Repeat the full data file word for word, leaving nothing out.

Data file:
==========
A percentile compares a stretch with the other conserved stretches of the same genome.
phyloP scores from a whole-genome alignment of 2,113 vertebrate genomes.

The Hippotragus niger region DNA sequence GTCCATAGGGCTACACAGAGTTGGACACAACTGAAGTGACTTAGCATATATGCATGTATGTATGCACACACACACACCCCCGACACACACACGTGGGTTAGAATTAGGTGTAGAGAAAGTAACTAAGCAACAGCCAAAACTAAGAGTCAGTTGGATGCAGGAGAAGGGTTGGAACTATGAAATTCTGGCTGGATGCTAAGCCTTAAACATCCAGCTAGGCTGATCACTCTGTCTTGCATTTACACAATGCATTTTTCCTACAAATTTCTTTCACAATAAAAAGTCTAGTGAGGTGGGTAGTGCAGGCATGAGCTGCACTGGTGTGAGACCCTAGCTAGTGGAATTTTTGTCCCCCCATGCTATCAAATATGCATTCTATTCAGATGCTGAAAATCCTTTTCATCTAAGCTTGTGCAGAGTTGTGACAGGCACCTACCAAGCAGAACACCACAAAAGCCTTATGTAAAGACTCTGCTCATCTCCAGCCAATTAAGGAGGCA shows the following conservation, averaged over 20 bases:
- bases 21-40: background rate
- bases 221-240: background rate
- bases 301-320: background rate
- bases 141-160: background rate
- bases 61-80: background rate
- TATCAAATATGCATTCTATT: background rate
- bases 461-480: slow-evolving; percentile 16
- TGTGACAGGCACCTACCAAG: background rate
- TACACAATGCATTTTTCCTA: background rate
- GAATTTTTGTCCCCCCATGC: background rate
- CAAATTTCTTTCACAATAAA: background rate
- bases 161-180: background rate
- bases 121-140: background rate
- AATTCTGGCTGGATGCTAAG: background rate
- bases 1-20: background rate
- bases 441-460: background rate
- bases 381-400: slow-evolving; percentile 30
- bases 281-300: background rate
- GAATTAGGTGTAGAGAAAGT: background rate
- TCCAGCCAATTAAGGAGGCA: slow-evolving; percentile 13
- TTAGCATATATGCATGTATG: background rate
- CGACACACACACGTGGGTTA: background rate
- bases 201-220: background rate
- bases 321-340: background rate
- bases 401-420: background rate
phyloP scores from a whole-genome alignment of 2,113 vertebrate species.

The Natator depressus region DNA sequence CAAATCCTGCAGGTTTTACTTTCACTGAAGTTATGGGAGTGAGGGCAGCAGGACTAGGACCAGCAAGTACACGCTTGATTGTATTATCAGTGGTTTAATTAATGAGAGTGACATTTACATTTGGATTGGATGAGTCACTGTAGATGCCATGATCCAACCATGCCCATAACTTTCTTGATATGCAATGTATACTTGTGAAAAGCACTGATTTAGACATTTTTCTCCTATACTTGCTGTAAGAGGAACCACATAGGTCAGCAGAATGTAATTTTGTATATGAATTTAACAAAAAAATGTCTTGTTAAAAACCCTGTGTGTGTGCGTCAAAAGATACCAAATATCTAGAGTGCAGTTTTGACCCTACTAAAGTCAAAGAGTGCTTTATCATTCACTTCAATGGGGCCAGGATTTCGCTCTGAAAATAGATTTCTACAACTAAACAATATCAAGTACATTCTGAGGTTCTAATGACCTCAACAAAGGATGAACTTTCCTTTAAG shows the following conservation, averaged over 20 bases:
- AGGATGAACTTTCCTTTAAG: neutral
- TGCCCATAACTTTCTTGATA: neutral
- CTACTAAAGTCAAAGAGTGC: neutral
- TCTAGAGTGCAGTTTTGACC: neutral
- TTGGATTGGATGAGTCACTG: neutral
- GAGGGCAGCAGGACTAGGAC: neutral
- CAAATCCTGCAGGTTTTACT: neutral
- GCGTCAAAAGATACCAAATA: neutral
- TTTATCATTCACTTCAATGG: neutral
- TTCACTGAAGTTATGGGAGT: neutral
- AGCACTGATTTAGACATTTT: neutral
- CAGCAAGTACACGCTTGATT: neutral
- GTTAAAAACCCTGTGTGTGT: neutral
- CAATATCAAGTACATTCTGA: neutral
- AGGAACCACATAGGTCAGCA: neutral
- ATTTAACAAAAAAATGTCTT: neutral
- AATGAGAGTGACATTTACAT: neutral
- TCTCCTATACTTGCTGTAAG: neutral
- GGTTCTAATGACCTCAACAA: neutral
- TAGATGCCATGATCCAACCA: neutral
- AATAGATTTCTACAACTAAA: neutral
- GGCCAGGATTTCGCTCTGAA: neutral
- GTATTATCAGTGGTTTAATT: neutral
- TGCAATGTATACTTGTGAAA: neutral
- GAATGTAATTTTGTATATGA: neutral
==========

A percentile compares a stretch with the other conserved stretches of the same genome.
phyloP scores from a whole-genome alignment of 2,113 vertebrate genomes.

The Hippotragus niger region DNA sequence GTCCATAGGGCTACACAGAGTTGGACACAACTGAAGTGACTTAGCATATATGCATGTATGTATGCACACACACACACCCCCGACACACACACGTGGGTTAGAATTAGGTGTAGAGAAAGTAACTAAGCAACAGCCAAAACTAAGAGTCAGTTGGATGCAGGAGAAGGGTTGGAACTATGAAATTCTGGCTGGATGCTAAGCCTTAAACATCCAGCTAGGCTGATCACTCTGTCTTGCATTTACACAATGCATTTTTCCTACAAATTTCTTTCACAATAAAAAGTCTAGTGAGGTGGGTAGTGCAGGCATGAGCTGCACTGGTGTGAGACCCTAGCTAGTGGAATTTTTGTCCCCCCATGCTATCAAATATGCATTCTATTCAGATGCTGAAAATCCTTTTCATCTAAGCTTGTGCAGAGTTGTGACAGGCACCTACCAAGCAGAACACCACAAAAGCCTTATGTAAAGACTCTGCTCATCTCCAGCCAATTAAGGAGGCA shows the following conservation, averaged over 20 bases:
- bases 21-40: background rate
- bases 221-240: background rate
- bases 301-320: background rate
- bases 141-160: background rate
- bases 61-80: background rate
- TATCAAATATGCATTCTATT: background rate
- bases 461-480: slow-evolving; percentile 16
- TGTGACAGGCACCTACCAAG: background rate
- TACACAATGCATTTTTCCTA: background rate
- GAATTTTTGTCCCCCCATGC: background rate
- CAAATTTCTTTCACAATAAA: background rate
- bases 161-180: background rate
- bases 121-140: background rate
- AATTCTGGCTGGATGCTAAG: background rate
- bases 1-20: background rate
- bases 441-460: background rate
- bases 381-400: slow-evolving; percentile 30
- bases 281-300: background rate
- GAATTAGGTGTAGAGAAAGT: background rate
- TCCAGCCAATTAAGGAGGCA: slow-evolving; percentile 13
- TTAGCATATATGCATGTATG: background rate
- CGACACACACACGTGGGTTA: background rate
- bases 201-220: background rate
- bases 321-340: background rate
- bases 401-420: background rate
phyloP scores from a whole-genome alignment of 2,113 vertebrate species.

The Natator depressus region DNA sequence CAAATCCTGCAGGTTTTACTTTCACTGAAGTTATGGGAGTGAGGGCAGCAGGACTAGGACCAGCAAGTACACGCTTGATTGTATTATCAGTGGTTTAATTAATGAGAGTGACATTTACATTTGGATTGGATGAGTCACTGTAGATGCCATGATCCAACCATGCCCATAACTTTCTTGATATGCAATGTATACTTGTGAAAAGCACTGATTTAGACATTTTTCTCCTATACTTGCTGTAAGAGGAACCACATAGGTCAGCAGAATGTAATTTTGTATATGAATTTAACAAAAAAATGTCTTGTTAAAAACCCTGTGTGTGTGCGTCAAAAGATACCAAATATCTAGAGTGCAGTTTTGACCCTACTAAAGTCAAAGAGTGCTTTATCATTCACTTCAATGGGGCCAGGATTTCGCTCTGAAAATAGATTTCTACAACTAAACAATATCAAGTACATTCTGAGGTTCTAATGACCTCAACAAAGGATGAACTTTCCTTTAAG shows the following conservation, averaged over 20 bases:
- AGGATGAACTTTCCTTTAAG: neutral
- TGCCCATAACTTTCTTGATA: neutral
- CTACTAAAGTCAAAGAGTGC: neutral
- TCTAGAGTGCAGTTTTGACC: neutral
- TTGGATTGGATGAGTCACTG: neutral
- GAGGGCAGCAGGACTAGGAC: neutral
- CAAATCCTGCAGGTTTTACT: neutral
- GCGTCAAAAGATACCAAATA: neutral
- TTTATCATTCACTTCAATGG: neutral
- TTCACTGAAGTTATGGGAGT: neutral
- AGCACTGATTTAGACATTTT: neutral
- CAGCAAGTACACGCTTGATT: neutral
- GTTAAAAACCCTGTGTGTGT: neutral
- CAATATCAAGTACATTCTGA: neutral
- AGGAACCACATAGGTCAGCA: neutral
- ATTTAACAAAAAAATGTCTT: neutral
- AATGAGAGTGACATTTACAT: neutral
- TCTCCTATACTTGCTGTAAG: neutral
- GGTTCTAATGACCTCAACAA: neutral
- TAGATGCCATGATCCAACCA: neutral
- AATAGATTTCTACAACTAAA: neutral
- GGCCAGGATTTCGCTCTGAA: neutral
- GTATTATCAGTGGTTTAATT: neutral
- TGCAATGTATACTTGTGAAA: neutral
- GAATGTAATTTTGTATATGA: neutral